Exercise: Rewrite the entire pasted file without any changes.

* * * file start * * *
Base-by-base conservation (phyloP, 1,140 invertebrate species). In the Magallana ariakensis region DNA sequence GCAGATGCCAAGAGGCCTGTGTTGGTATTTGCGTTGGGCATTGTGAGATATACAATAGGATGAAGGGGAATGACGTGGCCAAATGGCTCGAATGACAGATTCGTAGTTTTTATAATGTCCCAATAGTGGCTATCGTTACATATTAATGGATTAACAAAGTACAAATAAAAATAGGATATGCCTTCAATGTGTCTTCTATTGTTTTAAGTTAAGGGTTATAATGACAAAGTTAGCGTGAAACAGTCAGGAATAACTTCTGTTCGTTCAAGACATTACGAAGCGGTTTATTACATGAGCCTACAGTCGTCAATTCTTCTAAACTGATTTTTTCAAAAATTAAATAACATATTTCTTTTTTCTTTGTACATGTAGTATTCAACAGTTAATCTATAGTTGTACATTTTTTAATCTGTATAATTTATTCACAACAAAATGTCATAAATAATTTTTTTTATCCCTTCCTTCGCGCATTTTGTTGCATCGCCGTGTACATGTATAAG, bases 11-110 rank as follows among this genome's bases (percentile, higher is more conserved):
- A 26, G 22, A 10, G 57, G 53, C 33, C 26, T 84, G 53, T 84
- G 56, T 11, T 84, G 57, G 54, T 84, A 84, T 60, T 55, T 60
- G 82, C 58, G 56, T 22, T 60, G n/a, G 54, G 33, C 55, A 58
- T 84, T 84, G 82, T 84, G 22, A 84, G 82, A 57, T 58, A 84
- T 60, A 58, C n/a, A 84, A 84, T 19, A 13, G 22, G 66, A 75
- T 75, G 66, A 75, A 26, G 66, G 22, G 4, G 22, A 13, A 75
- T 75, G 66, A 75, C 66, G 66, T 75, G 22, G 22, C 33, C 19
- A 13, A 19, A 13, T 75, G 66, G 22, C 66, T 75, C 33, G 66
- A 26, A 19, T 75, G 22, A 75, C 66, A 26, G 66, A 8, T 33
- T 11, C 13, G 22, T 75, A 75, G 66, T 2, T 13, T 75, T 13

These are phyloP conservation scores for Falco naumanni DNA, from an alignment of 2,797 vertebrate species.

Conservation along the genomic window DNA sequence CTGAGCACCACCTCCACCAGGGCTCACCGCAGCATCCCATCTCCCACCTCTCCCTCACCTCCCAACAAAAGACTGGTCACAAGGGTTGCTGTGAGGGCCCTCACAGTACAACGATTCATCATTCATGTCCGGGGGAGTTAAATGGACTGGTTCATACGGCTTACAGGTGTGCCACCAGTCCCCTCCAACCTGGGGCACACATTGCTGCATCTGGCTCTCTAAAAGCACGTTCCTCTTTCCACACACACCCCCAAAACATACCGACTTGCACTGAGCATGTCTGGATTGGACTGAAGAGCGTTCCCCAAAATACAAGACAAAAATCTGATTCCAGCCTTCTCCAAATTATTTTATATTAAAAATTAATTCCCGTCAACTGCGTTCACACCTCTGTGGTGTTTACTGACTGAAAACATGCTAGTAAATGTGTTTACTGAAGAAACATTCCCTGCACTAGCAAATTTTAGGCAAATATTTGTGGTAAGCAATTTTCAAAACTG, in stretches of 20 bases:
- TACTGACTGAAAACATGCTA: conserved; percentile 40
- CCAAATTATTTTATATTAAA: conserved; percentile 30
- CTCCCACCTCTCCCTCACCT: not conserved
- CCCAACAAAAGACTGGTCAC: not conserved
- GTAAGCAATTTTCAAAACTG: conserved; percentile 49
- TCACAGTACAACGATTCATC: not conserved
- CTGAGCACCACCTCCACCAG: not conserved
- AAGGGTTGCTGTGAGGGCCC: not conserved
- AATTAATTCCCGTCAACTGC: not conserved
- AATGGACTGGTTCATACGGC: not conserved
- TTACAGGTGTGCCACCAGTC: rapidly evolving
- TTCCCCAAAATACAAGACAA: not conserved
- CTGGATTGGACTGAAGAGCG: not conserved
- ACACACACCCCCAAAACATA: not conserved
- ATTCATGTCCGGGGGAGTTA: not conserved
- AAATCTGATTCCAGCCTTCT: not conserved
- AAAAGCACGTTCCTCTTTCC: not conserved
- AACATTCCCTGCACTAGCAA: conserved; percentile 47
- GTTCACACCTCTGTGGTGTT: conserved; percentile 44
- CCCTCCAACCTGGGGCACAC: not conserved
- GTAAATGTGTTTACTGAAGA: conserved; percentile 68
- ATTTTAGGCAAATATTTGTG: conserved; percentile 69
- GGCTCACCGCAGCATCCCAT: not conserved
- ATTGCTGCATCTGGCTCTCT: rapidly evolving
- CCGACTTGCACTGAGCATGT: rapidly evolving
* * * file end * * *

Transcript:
Base-by-base conservation (phyloP, 1,140 invertebrate species). In the Magallana ariakensis region DNA sequence GCAGATGCCAAGAGGCCTGTGTTGGTATTTGCGTTGGGCATTGTGAGATATACAATAGGATGAAGGGGAATGACGTGGCCAAATGGCTCGAATGACAGATTCGTAGTTTTTATAATGTCCCAATAGTGGCTATCGTTACATATTAATGGATTAACAAAGTACAAATAAAAATAGGATATGCCTTCAATGTGTCTTCTATTGTTTTAAGTTAAGGGTTATAATGACAAAGTTAGCGTGAAACAGTCAGGAATAACTTCTGTTCGTTCAAGACATTACGAAGCGGTTTATTACATGAGCCTACAGTCGTCAATTCTTCTAAACTGATTTTTTCAAAAATTAAATAACATATTTCTTTTTTCTTTGTACATGTAGTATTCAACAGTTAATCTATAGTTGTACATTTTTTAATCTGTATAATTTATTCACAACAAAATGTCATAAATAATTTTTTTTATCCCTTCCTTCGCGCATTTTGTTGCATCGCCGTGTACATGTATAAG, bases 11-110 rank as follows among this genome's bases (percentile, higher is more conserved):
- A 26, G 22, A 10, G 57, G 53, C 33, C 26, T 84, G 53, T 84
- G 56, T 11, T 84, G 57, G 54, T 84, A 84, T 60, T 55, T 60
- G 82, C 58, G 56, T 22, T 60, G n/a, G 54, G 33, C 55, A 58
- T 84, T 84, G 82, T 84, G 22, A 84, G 82, A 57, T 58, A 84
- T 60, A 58, C n/a, A 84, A 84, T 19, A 13, G 22, G 66, A 75
- T 75, G 66, A 75, A 26, G 66, G 22, G 4, G 22, A 13, A 75
- T 75, G 66, A 75, C 66, G 66, T 75, G 22, G 22, C 33, C 19
- A 13, A 19, A 13, T 75, G 66, G 22, C 66, T 75, C 33, G 66
- A 26, A 19, T 75, G 22, A 75, C 66, A 26, G 66, A 8, T 33
- T 11, C 13, G 22, T 75, A 75, G 66, T 2, T 13, T 75, T 13

These are phyloP conservation scores for Falco naumanni DNA, from an alignment of 2,797 vertebrate species.

Conservation along the genomic window DNA sequence CTGAGCACCACCTCCACCAGGGCTCACCGCAGCATCCCATCTCCCACCTCTCCCTCACCTCCCAACAAAAGACTGGTCACAAGGGTTGCTGTGAGGGCCCTCACAGTACAACGATTCATCATTCATGTCCGGGGGAGTTAAATGGACTGGTTCATACGGCTTACAGGTGTGCCACCAGTCCCCTCCAACCTGGGGCACACATTGCTGCATCTGGCTCTCTAAAAGCACGTTCCTCTTTCCACACACACCCCCAAAACATACCGACTTGCACTGAGCATGTCTGGATTGGACTGAAGAGCGTTCCCCAAAATACAAGACAAAAATCTGATTCCAGCCTTCTCCAAATTATTTTATATTAAAAATTAATTCCCGTCAACTGCGTTCACACCTCTGTGGTGTTTACTGACTGAAAACATGCTAGTAAATGTGTTTACTGAAGAAACATTCCCTGCACTAGCAAATTTTAGGCAAATATTTGTGGTAAGCAATTTTCAAAACTG, in stretches of 20 bases:
- TACTGACTGAAAACATGCTA: conserved; percentile 40
- CCAAATTATTTTATATTAAA: conserved; percentile 30
- CTCCCACCTCTCCCTCACCT: not conserved
- CCCAACAAAAGACTGGTCAC: not conserved
- GTAAGCAATTTTCAAAACTG: conserved; percentile 49
- TCACAGTACAACGATTCATC: not conserved
- CTGAGCACCACCTCCACCAG: not conserved
- AAGGGTTGCTGTGAGGGCCC: not conserved
- AATTAATTCCCGTCAACTGC: not conserved
- AATGGACTGGTTCATACGGC: not conserved
- TTACAGGTGTGCCACCAGTC: rapidly evolving
- TTCCCCAAAATACAAGACAA: not conserved
- CTGGATTGGACTGAAGAGCG: not conserved
- ACACACACCCCCAAAACATA: not conserved
- ATTCATGTCCGGGGGAGTTA: not conserved
- AAATCTGATTCCAGCCTTCT: not conserved
- AAAAGCACGTTCCTCTTTCC: not conserved
- AACATTCCCTGCACTAGCAA: conserved; percentile 47
- GTTCACACCTCTGTGGTGTT: conserved; percentile 44
- CCCTCCAACCTGGGGCACAC: not conserved
- GTAAATGTGTTTACTGAAGA: conserved; percentile 68
- ATTTTAGGCAAATATTTGTG: conserved; percentile 69
- GGCTCACCGCAGCATCCCAT: not conserved
- ATTGCTGCATCTGGCTCTCT: rapidly evolving
- CCGACTTGCACTGAGCATGT: rapidly evolving